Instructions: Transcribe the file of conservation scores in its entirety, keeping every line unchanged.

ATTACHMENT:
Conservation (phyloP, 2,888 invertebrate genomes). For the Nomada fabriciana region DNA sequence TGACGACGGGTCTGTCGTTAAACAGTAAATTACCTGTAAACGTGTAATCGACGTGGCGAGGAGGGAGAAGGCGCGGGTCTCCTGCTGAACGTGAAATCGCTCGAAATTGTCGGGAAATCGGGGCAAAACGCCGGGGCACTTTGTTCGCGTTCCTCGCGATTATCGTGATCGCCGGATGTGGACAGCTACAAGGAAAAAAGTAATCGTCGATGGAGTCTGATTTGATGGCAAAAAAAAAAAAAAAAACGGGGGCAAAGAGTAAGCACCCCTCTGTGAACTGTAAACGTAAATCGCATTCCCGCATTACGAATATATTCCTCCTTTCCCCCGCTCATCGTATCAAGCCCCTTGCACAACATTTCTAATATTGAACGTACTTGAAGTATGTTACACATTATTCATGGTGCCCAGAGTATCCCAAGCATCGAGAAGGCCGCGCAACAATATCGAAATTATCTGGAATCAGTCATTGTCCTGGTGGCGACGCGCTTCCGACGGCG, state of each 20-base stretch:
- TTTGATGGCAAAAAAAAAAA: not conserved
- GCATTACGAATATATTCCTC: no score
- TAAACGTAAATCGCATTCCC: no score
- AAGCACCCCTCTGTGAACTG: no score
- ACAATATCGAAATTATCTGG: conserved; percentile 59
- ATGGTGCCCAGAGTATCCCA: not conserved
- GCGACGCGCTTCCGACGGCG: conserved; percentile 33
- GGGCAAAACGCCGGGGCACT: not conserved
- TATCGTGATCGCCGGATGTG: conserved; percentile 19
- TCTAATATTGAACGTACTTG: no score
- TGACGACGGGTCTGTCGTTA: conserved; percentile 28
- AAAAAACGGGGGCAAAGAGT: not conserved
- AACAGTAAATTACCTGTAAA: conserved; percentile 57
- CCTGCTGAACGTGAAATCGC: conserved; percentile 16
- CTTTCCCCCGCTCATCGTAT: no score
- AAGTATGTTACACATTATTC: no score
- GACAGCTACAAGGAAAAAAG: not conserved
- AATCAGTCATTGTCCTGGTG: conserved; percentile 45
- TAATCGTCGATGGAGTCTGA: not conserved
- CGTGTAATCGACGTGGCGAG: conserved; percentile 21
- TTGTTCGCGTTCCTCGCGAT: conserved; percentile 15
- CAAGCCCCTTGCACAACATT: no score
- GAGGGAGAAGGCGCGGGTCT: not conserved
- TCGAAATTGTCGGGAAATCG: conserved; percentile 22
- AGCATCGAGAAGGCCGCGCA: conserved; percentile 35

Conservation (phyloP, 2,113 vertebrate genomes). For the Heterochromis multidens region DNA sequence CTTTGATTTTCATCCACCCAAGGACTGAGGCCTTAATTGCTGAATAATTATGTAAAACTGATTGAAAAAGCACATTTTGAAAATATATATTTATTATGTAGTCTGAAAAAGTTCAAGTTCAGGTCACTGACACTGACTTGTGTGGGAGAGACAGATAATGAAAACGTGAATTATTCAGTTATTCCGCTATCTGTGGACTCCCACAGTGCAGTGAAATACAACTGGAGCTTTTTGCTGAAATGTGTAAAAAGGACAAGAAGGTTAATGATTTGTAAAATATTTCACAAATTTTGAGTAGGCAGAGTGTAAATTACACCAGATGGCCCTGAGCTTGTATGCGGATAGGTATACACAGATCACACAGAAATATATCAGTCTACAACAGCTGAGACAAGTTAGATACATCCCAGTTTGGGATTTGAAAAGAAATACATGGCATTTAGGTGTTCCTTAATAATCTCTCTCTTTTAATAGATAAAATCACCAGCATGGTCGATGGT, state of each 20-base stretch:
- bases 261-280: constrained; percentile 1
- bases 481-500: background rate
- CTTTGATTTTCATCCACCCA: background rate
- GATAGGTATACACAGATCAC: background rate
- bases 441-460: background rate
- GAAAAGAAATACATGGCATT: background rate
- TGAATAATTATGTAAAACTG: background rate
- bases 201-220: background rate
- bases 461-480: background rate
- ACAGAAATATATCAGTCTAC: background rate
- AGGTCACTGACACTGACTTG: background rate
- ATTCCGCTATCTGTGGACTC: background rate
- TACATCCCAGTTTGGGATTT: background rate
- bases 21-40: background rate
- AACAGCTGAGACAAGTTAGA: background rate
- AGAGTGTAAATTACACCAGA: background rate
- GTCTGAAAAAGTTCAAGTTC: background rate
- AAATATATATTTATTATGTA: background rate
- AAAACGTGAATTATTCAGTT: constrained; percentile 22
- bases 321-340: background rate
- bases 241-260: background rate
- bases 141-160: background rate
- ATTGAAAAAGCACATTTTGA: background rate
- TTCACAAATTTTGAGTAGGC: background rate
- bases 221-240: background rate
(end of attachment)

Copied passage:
Conservation (phyloP, 2,888 invertebrate genomes). For the Nomada fabriciana region DNA sequence TGACGACGGGTCTGTCGTTAAACAGTAAATTACCTGTAAACGTGTAATCGACGTGGCGAGGAGGGAGAAGGCGCGGGTCTCCTGCTGAACGTGAAATCGCTCGAAATTGTCGGGAAATCGGGGCAAAACGCCGGGGCACTTTGTTCGCGTTCCTCGCGATTATCGTGATCGCCGGATGTGGACAGCTACAAGGAAAAAAGTAATCGTCGATGGAGTCTGATTTGATGGCAAAAAAAAAAAAAAAAACGGGGGCAAAGAGTAAGCACCCCTCTGTGAACTGTAAACGTAAATCGCATTCCCGCATTACGAATATATTCCTCCTTTCCCCCGCTCATCGTATCAAGCCCCTTGCACAACATTTCTAATATTGAACGTACTTGAAGTATGTTACACATTATTCATGGTGCCCAGAGTATCCCAAGCATCGAGAAGGCCGCGCAACAATATCGAAATTATCTGGAATCAGTCATTGTCCTGGTGGCGACGCGCTTCCGACGGCG, state of each 20-base stretch:
- TTTGATGGCAAAAAAAAAAA: not conserved
- GCATTACGAATATATTCCTC: no score
- TAAACGTAAATCGCATTCCC: no score
- AAGCACCCCTCTGTGAACTG: no score
- ACAATATCGAAATTATCTGG: conserved; percentile 59
- ATGGTGCCCAGAGTATCCCA: not conserved
- GCGACGCGCTTCCGACGGCG: conserved; percentile 33
- GGGCAAAACGCCGGGGCACT: not conserved
- TATCGTGATCGCCGGATGTG: conserved; percentile 19
- TCTAATATTGAACGTACTTG: no score
- TGACGACGGGTCTGTCGTTA: conserved; percentile 28
- AAAAAACGGGGGCAAAGAGT: not conserved
- AACAGTAAATTACCTGTAAA: conserved; percentile 57
- CCTGCTGAACGTGAAATCGC: conserved; percentile 16
- CTTTCCCCCGCTCATCGTAT: no score
- AAGTATGTTACACATTATTC: no score
- GACAGCTACAAGGAAAAAAG: not conserved
- AATCAGTCATTGTCCTGGTG: conserved; percentile 45
- TAATCGTCGATGGAGTCTGA: not conserved
- CGTGTAATCGACGTGGCGAG: conserved; percentile 21
- TTGTTCGCGTTCCTCGCGAT: conserved; percentile 15
- CAAGCCCCTTGCACAACATT: no score
- GAGGGAGAAGGCGCGGGTCT: not conserved
- TCGAAATTGTCGGGAAATCG: conserved; percentile 22
- AGCATCGAGAAGGCCGCGCA: conserved; percentile 35

Conservation (phyloP, 2,113 vertebrate genomes). For the Heterochromis multidens region DNA sequence CTTTGATTTTCATCCACCCAAGGACTGAGGCCTTAATTGCTGAATAATTATGTAAAACTGATTGAAAAAGCACATTTTGAAAATATATATTTATTATGTAGTCTGAAAAAGTTCAAGTTCAGGTCACTGACACTGACTTGTGTGGGAGAGACAGATAATGAAAACGTGAATTATTCAGTTATTCCGCTATCTGTGGACTCCCACAGTGCAGTGAAATACAACTGGAGCTTTTTGCTGAAATGTGTAAAAAGGACAAGAAGGTTAATGATTTGTAAAATATTTCACAAATTTTGAGTAGGCAGAGTGTAAATTACACCAGATGGCCCTGAGCTTGTATGCGGATAGGTATACACAGATCACACAGAAATATATCAGTCTACAACAGCTGAGACAAGTTAGATACATCCCAGTTTGGGATTTGAAAAGAAATACATGGCATTTAGGTGTTCCTTAATAATCTCTCTCTTTTAATAGATAAAATCACCAGCATGGTCGATGGT, state of each 20-base stretch:
- bases 261-280: constrained; percentile 1
- bases 481-500: background rate
- CTTTGATTTTCATCCACCCA: background rate
- GATAGGTATACACAGATCAC: background rate
- bases 441-460: background rate
- GAAAAGAAATACATGGCATT: background rate
- TGAATAATTATGTAAAACTG: background rate
- bases 201-220: background rate
- bases 461-480: background rate
- ACAGAAATATATCAGTCTAC: background rate
- AGGTCACTGACACTGACTTG: background rate
- ATTCCGCTATCTGTGGACTC: background rate
- TACATCCCAGTTTGGGATTT: background rate
- bases 21-40: background rate
- AACAGCTGAGACAAGTTAGA: background rate
- AGAGTGTAAATTACACCAGA: background rate
- GTCTGAAAAAGTTCAAGTTC: background rate
- AAATATATATTTATTATGTA: background rate
- AAAACGTGAATTATTCAGTT: constrained; percentile 22
- bases 321-340: background rate
- bases 241-260: background rate
- bases 141-160: background rate
- ATTGAAAAAGCACATTTTGA: background rate
- TTCACAAATTTTGAGTAGGC: background rate
- bases 221-240: background rate